Because president Bush is reportedly going to push for a Constitutional Amendment banning gay marriage again.
This seems to be a favorite among this administration - using gay marriage to galvanize its base and attempt to define the Democrats.
The conclusion I reach is that this is a political move as opposed to anything else stems from the timing of this decision. This isn't an issue that hovers around the scuttlebutt, and hasn't seemed particularly gripping of national attention since the last time the President et al. brought it up.
Now, most people familiar with the Amendment Process will know that this amendment has little, if any, chance of passing. I'm willing to guess that president Bush is aware of this as well. That being the case, it seems even more likely that this is a transparent attempt to try to shore up the Republican vote this November.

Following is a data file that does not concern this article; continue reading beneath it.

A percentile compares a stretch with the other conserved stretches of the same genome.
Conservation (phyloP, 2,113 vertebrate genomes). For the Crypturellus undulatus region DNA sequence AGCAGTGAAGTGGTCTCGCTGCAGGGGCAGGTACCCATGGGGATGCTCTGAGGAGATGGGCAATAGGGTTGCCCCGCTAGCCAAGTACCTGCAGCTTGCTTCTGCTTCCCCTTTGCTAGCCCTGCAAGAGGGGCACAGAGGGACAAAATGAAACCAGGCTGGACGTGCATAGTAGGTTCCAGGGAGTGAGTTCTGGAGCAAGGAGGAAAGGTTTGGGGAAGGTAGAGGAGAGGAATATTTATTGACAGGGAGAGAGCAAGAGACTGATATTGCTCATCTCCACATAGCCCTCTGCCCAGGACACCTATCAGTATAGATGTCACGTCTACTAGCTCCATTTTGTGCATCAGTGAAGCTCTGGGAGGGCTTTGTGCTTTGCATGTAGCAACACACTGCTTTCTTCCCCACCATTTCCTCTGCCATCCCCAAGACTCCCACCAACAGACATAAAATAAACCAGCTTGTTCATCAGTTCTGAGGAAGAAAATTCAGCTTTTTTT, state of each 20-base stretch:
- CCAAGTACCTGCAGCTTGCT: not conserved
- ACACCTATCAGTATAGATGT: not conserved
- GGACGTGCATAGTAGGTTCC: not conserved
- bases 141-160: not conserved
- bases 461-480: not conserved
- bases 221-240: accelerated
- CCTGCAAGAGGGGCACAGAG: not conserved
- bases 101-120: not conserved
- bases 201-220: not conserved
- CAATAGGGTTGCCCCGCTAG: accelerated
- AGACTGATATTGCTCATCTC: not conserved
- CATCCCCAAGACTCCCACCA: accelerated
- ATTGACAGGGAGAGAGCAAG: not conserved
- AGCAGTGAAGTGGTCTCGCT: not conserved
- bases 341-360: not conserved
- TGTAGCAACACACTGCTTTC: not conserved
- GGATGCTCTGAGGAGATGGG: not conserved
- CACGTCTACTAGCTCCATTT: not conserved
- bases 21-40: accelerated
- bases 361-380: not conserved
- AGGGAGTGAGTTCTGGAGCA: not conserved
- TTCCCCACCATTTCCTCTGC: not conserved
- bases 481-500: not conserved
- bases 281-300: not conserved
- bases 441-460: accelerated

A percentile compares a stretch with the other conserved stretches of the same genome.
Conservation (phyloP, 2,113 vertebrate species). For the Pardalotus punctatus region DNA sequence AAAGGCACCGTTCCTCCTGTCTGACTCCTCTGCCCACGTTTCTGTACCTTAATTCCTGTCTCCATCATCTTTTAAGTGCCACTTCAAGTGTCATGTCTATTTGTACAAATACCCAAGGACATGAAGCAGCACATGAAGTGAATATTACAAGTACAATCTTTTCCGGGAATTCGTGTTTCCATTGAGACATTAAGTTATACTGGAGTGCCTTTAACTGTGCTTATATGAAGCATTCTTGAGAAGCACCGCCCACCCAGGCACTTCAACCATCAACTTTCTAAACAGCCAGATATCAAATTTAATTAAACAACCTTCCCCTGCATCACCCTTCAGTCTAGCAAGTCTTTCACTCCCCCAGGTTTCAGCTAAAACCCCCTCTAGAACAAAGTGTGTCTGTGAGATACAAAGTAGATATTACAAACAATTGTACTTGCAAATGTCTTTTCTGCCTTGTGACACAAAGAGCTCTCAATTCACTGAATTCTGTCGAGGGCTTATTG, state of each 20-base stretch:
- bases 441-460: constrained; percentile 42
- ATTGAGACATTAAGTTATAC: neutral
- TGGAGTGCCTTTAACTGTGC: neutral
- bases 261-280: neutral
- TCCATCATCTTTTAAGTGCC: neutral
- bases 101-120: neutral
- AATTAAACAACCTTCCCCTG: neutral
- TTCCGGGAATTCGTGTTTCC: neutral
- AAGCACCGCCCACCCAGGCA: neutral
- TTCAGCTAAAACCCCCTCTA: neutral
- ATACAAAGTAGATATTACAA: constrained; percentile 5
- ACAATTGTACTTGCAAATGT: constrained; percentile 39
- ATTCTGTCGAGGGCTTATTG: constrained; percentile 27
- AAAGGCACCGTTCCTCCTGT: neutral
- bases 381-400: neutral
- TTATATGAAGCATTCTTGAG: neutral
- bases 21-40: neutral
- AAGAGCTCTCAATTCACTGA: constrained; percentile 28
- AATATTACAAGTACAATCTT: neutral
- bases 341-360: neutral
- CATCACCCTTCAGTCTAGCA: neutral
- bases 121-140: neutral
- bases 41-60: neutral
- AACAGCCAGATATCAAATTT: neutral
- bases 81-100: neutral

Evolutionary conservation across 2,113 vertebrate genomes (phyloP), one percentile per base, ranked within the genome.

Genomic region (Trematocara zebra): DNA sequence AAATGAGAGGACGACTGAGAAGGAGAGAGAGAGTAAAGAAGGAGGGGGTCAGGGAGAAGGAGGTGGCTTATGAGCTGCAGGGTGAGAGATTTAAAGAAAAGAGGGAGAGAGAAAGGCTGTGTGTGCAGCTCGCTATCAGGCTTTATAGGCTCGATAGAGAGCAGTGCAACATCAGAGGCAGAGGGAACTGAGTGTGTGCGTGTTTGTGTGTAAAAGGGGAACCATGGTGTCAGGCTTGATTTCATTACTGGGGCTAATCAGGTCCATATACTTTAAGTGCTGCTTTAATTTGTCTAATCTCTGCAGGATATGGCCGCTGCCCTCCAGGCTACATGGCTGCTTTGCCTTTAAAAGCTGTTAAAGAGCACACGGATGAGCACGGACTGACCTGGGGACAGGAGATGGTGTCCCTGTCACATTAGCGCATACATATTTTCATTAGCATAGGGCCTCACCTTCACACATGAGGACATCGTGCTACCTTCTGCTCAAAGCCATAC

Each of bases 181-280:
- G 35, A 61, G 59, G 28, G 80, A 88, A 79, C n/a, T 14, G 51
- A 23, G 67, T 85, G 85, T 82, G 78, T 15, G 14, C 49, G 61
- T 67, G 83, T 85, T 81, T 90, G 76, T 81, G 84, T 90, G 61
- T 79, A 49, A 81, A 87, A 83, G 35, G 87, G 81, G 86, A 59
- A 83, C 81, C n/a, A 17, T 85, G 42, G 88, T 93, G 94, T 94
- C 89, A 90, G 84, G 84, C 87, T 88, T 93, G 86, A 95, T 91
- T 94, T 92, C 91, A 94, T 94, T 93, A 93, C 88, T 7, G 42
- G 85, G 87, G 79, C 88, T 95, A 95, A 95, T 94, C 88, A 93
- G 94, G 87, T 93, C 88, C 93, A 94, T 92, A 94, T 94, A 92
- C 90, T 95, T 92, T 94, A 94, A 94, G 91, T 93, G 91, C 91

It's a shame that the administration feels it must resort to measures like this to try to maintain the status quo, as opposed to running on the merit of the achievements over the last two years.
I'm sorry, I got it wrong. This is NOT motivated by a desire to arouse anti-gay hostility and galvanize the base. Silly me. Press secretary Tony Snow said this is coming up now because it's "politically ripe" - whatever the hell that means. And apparently it's being taken up now with "political expedience" because, as President Bush reported in a weekly radio address: "Activist courts have left our nation with no other choice. The constitutional amendment that the Senate will consider next week would fully protect marriage from being redefined."
I love the use of buzzword. "Activist courts." You see - many people don't know what an "activist court" is, they just know that the Republicans and Pat Robertson hate them, so they must be evil, and if a court is dubbed "activist" is must be wrong. They don't understand that usually "activist court" means - "a court that rules contrary to what I want it to."
I'm surprised he didn't accuse the activist courts of trying to rewrite history.